blades: having: a :lower cutting: portiozr :providing :a' lower "edge continuously inclined substantially to the .body axis :inar'downward; and inward direction when the blade is. in expanded said. inclined.. portion1 having: recess formed; in: the leading. face of the blade and extendingiupwardly' fromsaidrlower edgeand also extending :from: as point adjacent :said::body: slot tmtheouter edgezoflthezblade; hardfacing elementsein said: recess weldedltolsaidxblade 7 said elements: beinglarrangedisubstantiallylnormal to thee-lower inclined edgesofisaid blade.-

4: A fiat,; elongate cutter blade :for :an Eexpan sible-crotarys drillebit having-a hole therein for mountingrisaid ..blade';.on1a; bit body, said blade having; as lower; cuttinge portion: of extended lengthlprovidin'g: aelower. edge continuously inclined-Yin an-downward andinward direction from the outer portion; of said'blade toward the inner portion of said blade; saidinclined portion have ing arecess formed in' the leading face of the blade' and extending upwardly from said lower edge and. also extending-from'the'outer edge of the blade 'inwardly a' substantial distance toward the bladeihol;.andihardfacing selements in said recess welded to said-;bl'ade',; said elements-:being arranged: substantially normal to thei lower-21inclined eclgeeofrsaid:blade-1v 5. man expansiblerotary drill.v bitiz; aamain body: a cutter: blade :meanse 'pivotally 'zmountin said blade on said body; means 'for-.swinging:said blade between? af retracted position wsubstantially entirely WithilliSfiid zbody 'andtaniexpan'dedipos'i tion; extending substantially? outwardly; or said body: .said blade having:;a 1 lowerzrcuttingzportin providingza lower ed er-continuouslyt inclined$ubz stantially to the :bo'dyr; axis :in "a downward and inward directioncwhen' the-zblade eis .in-zexpamied position; .saideinclined portion: having-2a recess formed in thexlea'ding iacesofsthetblade :an'd iexz-z tending npwardlyifroml said lower edgezand ta-lso extending .froma .pointsadjacent said bodyltoethe outerredgeof said;.blade; hardfacing zelements iin said recess; said elements being -arranged; sube stantiallyl normal .to the; lower." inclined; edgerof said-blade; and handfacing materialweldingtsaid elements ltotsaidbladeinsaidzrecess; r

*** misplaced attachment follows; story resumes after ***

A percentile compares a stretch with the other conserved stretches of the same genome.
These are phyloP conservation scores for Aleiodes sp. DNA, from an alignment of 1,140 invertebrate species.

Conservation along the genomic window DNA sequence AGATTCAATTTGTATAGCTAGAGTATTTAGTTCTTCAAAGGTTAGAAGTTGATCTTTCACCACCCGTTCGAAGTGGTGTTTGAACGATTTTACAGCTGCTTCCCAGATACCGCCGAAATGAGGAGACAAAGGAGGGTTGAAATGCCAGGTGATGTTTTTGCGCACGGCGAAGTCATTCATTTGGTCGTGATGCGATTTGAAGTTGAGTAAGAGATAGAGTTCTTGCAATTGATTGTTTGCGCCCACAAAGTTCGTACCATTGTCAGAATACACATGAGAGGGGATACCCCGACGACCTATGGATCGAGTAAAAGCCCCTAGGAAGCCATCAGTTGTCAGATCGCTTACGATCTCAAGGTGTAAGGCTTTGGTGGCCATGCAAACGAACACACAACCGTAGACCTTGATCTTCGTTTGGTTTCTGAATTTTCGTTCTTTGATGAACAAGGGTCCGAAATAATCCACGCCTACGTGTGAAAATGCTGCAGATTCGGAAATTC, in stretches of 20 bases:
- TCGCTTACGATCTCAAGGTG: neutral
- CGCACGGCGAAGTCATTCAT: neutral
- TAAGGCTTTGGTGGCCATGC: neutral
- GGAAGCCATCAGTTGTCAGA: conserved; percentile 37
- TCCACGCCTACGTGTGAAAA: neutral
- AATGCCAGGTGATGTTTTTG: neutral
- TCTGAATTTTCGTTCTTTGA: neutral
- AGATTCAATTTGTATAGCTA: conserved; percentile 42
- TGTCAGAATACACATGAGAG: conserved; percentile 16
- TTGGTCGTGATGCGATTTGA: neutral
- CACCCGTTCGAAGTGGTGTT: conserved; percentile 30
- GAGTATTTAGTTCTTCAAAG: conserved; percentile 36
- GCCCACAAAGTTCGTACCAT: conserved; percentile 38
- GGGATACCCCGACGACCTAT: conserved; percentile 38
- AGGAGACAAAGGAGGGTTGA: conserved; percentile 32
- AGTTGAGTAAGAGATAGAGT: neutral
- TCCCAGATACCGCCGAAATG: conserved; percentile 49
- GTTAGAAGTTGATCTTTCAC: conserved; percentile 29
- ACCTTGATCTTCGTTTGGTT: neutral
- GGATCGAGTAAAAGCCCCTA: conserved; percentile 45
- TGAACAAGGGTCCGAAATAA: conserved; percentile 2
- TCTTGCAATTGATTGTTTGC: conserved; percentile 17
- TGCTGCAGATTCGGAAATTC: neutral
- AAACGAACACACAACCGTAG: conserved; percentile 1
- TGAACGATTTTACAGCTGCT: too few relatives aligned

Jenna; BAKER-e.

References Cited in tlie file. of L thispatent...

UNITED: STATES;.-PA!I'ENTS:

' Gascoigne' Dec.

Patent Citations
Cited PatentFiling datePublication dateApplicantTitle
US1483611 *Jan 3, 1922Feb 12, 1924J H ThatcherHydraulic expander for well drills and the like
US1821474 *Dec 5, 1927Sep 1, 1931Sullivan Machinery CoBoring tool
US1887895 *Sep 6, 1930Nov 15, 1932Sipe George BCombined drill and underreamer
US1923487 *Oct 5, 1931Aug 22, 1933Globe Oil Tools CoWell drilling bit